Pharmacy sign

This blog makes the case for the legalisation and regulation of drugs and explains how it can control the availability of drugs. This piece is an edited extract of Transform’s Debating Drugs guide, which addresses common concerns about the legal regulation of drugs including:

More than 50 years of prohibition, and over a trillion dollars spent on enforcement, have failed to prevent a dramatic rise in illegal drug use, with over 284 million people using drugs each year worldwide today [1]. This is hardly surprising given that research consistently shows criminalisation does not deter use. Legal regulation simply means the availability of drugs is controlled by governments rather than organised crime groups and unregulated sellers.

Criminalisation does not deter people from using drugs now.

  • Comparative studies of drug laws around the world show no link between harsh enforcement and lower levels of use [2,3]. The theory that criminalisation has a significant deterrent effect, which underpins the policy of prohibition, is not supported by evidence

  • In the Netherlands, where the possession and retail supply of cannabis is legal in practice, rates of cannabis use are almost the same as the European average [4]

  • When Portugal decriminalised the possession of all drugs in 2001, drug use did not rise dramatically, as some feared [5, 6]

  • In many countries, tobacco use is half what it was 30 years ago [7]. This reduction has been achieved without blanket bans or criminalising smokers; it is the result of health education and stricter market regulation, only possible because tobacco is a legal product

  • Levels of drug use are often directly equated with levels of drug harm, but this can be misleading; most drug use is non-problematic. Rather than narrowly focusing on reducing use, policy should seek to reduce overall health and social harms [8]

Legal regulation will not increase the availability of drugs.

  • Legal regulation means controlled, not increased, availability, with tight controls on what can be sold, where it can be sold, and to whom. Under prohibition, there are no such controls and drugs are more available than ever

With legal regulation, there can be restrictions on how commercial the market becomes.

  • Drug markets do not have to operate along commercial lines. Options exist for state-run institutions or non-profit organisations, to manage the drug trade effectively, in ways that remove the financial incentive to increase or initiate use, and can ensure a diverse and equitable market where commercial options are pursued

  • We can learn from the mistakes of alcohol and tobacco control. Levels of alcohol and tobacco use are the result of decades of commercial promotion, often in largely unregulated markets. With currently illegal drugs, we have a blank slate: we can put in place optimal regulatory frameworks from the start, controlling all aspects of the market

  • Stricter tobacco regulations have seen a decrease in smoking rates across much of the world in recent decades

  • We have a choice: the drug trade can be controlled by organised crime groups, or by doctors, pharmacists and licensed retailers. There is no third option in which drug markets disappear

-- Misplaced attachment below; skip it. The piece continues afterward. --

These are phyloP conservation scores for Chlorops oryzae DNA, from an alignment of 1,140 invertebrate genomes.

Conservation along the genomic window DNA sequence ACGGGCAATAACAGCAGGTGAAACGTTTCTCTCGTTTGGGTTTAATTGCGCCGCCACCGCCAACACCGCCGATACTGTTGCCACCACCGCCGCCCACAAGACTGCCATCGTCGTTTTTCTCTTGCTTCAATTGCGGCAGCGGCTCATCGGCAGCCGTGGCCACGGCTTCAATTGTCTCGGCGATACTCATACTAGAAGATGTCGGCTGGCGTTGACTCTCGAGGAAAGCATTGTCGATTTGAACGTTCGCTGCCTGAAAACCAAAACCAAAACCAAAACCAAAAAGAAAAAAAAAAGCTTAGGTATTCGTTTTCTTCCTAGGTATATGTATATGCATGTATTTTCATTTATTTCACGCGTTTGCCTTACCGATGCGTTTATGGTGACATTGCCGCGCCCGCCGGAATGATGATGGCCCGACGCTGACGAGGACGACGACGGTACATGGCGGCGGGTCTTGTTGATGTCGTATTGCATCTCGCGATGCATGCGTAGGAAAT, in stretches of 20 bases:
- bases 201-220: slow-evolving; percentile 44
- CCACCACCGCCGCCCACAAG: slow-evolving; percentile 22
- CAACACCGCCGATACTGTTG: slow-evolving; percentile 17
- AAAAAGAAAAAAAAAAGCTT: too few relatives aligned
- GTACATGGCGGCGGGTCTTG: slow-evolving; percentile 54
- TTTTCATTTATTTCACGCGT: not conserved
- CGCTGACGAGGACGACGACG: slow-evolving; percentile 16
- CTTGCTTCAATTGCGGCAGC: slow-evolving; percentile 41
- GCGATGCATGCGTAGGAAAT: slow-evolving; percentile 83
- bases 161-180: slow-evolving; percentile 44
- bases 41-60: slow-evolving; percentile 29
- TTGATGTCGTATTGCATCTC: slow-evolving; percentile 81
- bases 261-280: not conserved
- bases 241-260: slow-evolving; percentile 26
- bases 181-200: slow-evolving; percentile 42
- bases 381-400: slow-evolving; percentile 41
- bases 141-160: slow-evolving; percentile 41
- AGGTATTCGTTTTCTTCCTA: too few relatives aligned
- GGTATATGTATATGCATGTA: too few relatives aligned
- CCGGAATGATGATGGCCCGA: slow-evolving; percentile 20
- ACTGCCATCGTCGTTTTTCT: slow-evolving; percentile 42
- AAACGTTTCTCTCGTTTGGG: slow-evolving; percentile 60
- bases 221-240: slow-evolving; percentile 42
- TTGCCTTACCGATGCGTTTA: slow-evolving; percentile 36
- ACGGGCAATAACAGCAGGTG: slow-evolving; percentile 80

• Criticisms of some commercial companies are entirely legitimate. However, unlike organised crime groups, they are regulated by government bodies, pay taxes, are answerable to the law, unions and consumer groups, and do not use violence in their daily business dealings

Drug use has been rising since drugs were made illegal.

  • Drug use has risen globally for more than half a century, but inevitably fluctuates up and down to some degree for different drugs, jurisdictions, and demographics. The current number of people who use illegal drugs is so high that it constitutes a significant public health challenge, and crime and security problems related to the illegal trade. Even where drug use is declining for certain drugs or populations, prohibition leaves too many people using unregulated drugs in unsafe ways, and a vast market in the hands of organised crime groups

  • Research consistently shows that rates of drug use are primarily driven by changing cultural, social or economic trends, not by the intensity of enforcement [9]

  • Moving towards regulated drug markets will free resources to be redirected into health interventions we know can reduce drug related health harms, including evidence based prevention and risk education, harm reduction and treatment

For more insight into making the case for legal regulation, please see our Debating Drugs guide.


  1. UNODC, World Drug Report 2022 (United Nations publication, 2022).

  2. Degenenhardt, L. et al. (2008) ‘Toward a Global View of Alcohol, Tobacco, Cannabis, and Cocaine Use: Findings from the WHO World Mental Health Surveys’, PLoS Medicine, vol. 5, no. 7.

  3. European Monitoring Centre for Drugs and Drug Addiction (2011a) ‘Looking for a relationship between penalties and cannabis use’.

  4. European Monitoring Centre on Drugs and Drug Addiction (2013) ‘Prevalence maps — prevalence of drug use in Europe’.

  5. Transform Drug Policy Foundation (2021) ‘Drug decriminalisation in Portugal: Setting the record straight’, p. 4.

  6. European Monitoring Centre for Drugs and Drug Addiction (2011b) ‘Drug policy profiles — Portugal’, p. 20.

  7. For example, the adult smoking rate in England was 20% in 2010, compared to 39% in 1980. Health and Social Care Information Centre (2013) ‘Statistics on Smoking: England, 2013’. smok-eng-2013-rep.pdf

  8. For more information on reducing harm, see ‘Will drug use rise? Exploring a key concern about decriminalising or regulating drugs’.

  9. See references 2 and 3.